Manchin says he won’t back $1.75 trillion economic agenda bill without ‘greater clarity’ about its effects

Sen. Joe Manchin said he won’t support the $1.75 trillion reconciliation bill Democrats are negotiating until there is “greater clarity” about the impact it will have on the country’s national debt and the economy, a warning sign for Democratic leaders trying to pass a pair of legislative packages key to President Joe Biden’s agenda as soon as this week.

“Simply put, I will not support a bill that is this consequential without thoroughly understanding the impact that it will have on our national debt, our economy and most importantly all of our American people,” Manchin said at a news conference Monday afternoon.

Manchin also called on the House of Representatives to pass the bipartisan infrastructure bill and warned, in an implicit rebuke to progressives, that “holding this bill hostage” won’t work in getting him to support the larger social spending and economic package. Manchin has been non-committal about that larger package since Biden released a framework, but reiterated major concerns today.

The moderate Democrat from West Virginia has been coy about his views of this proposal, despite months of efforts by Biden and his team to court the senator to back a pared back plan. But Manchin has been concerned about a number of proposals, including an expansion of Medicare.

The bill is not yet finalized, but Biden announced a framework last week spelling out key details and the plan is poised to grow the entitlement program to cover hearing benefits but stops short of vision and dental coverage as many liberals had demanded.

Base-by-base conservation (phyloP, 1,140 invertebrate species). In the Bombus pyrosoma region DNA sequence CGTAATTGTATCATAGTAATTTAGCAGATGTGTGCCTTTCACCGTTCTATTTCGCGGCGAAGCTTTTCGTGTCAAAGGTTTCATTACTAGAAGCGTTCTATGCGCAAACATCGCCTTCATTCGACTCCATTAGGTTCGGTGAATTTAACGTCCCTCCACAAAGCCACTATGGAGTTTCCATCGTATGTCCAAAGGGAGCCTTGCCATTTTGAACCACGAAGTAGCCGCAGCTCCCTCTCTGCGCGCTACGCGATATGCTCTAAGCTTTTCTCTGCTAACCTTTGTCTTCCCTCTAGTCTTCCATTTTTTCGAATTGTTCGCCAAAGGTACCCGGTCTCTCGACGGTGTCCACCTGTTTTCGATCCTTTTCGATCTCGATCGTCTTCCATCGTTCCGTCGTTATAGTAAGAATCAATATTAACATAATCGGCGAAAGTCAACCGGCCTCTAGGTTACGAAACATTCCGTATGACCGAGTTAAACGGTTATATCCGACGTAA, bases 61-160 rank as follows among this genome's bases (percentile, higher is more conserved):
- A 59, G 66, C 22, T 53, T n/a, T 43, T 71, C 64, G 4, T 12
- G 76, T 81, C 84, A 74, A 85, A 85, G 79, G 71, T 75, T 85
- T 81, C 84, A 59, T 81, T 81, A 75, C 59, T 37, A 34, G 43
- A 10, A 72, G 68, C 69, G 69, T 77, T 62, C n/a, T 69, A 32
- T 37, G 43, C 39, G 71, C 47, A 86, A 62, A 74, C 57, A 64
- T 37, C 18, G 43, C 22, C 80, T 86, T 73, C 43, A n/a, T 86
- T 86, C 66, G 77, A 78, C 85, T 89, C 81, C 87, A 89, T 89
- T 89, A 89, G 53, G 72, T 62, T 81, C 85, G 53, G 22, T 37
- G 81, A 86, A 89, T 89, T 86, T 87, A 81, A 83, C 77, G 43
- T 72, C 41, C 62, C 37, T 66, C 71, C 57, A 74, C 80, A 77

Manchin told CNN on Monday he plans to soon make a statement. “I think I will clear up a lot of things sometime today,” he said.

Asked him to explain what that meant, he said: “I think there needs to be clarity on where everybody stands.” He later said: “I’m gonna put clarity to it.”

Manchin suggested to CNN last week he was supportive of the $1.75 trillion price tag, but he has not weighed in on the overall proposal as well as many of the details.

Manchin’s comments come at a crucial time for Biden’s agenda. If he indicates he’s unlikely to support the sweeping economic spending package that could cause liberals in the House to withhold their support from a separate $1.2 trillion infrastructure plan as part of an effort to pressure him to fall in line.

Democrats plan to pass the plan using a process known as budget reconciliation that would allow them to approve the measure in the Senate without any GOP votes. But that means they would need all 50 members of the Senate Democratic caucus to vote for it. That dynamic has given Manchin as well as another key moderate Sen. Kyrsten Sinema of Arizona, outsized influence in the process.

The plan would represent a massive investment in key liberal priorities and a significant expansion of the social safety net. It would focus on expanding access to health care, addressing the climate crisis and increasing aid to families among a number of provisions, and stands as a centerpiece of the President’s domestic agenda.

This story and headline have been updated with additional developments Monday.

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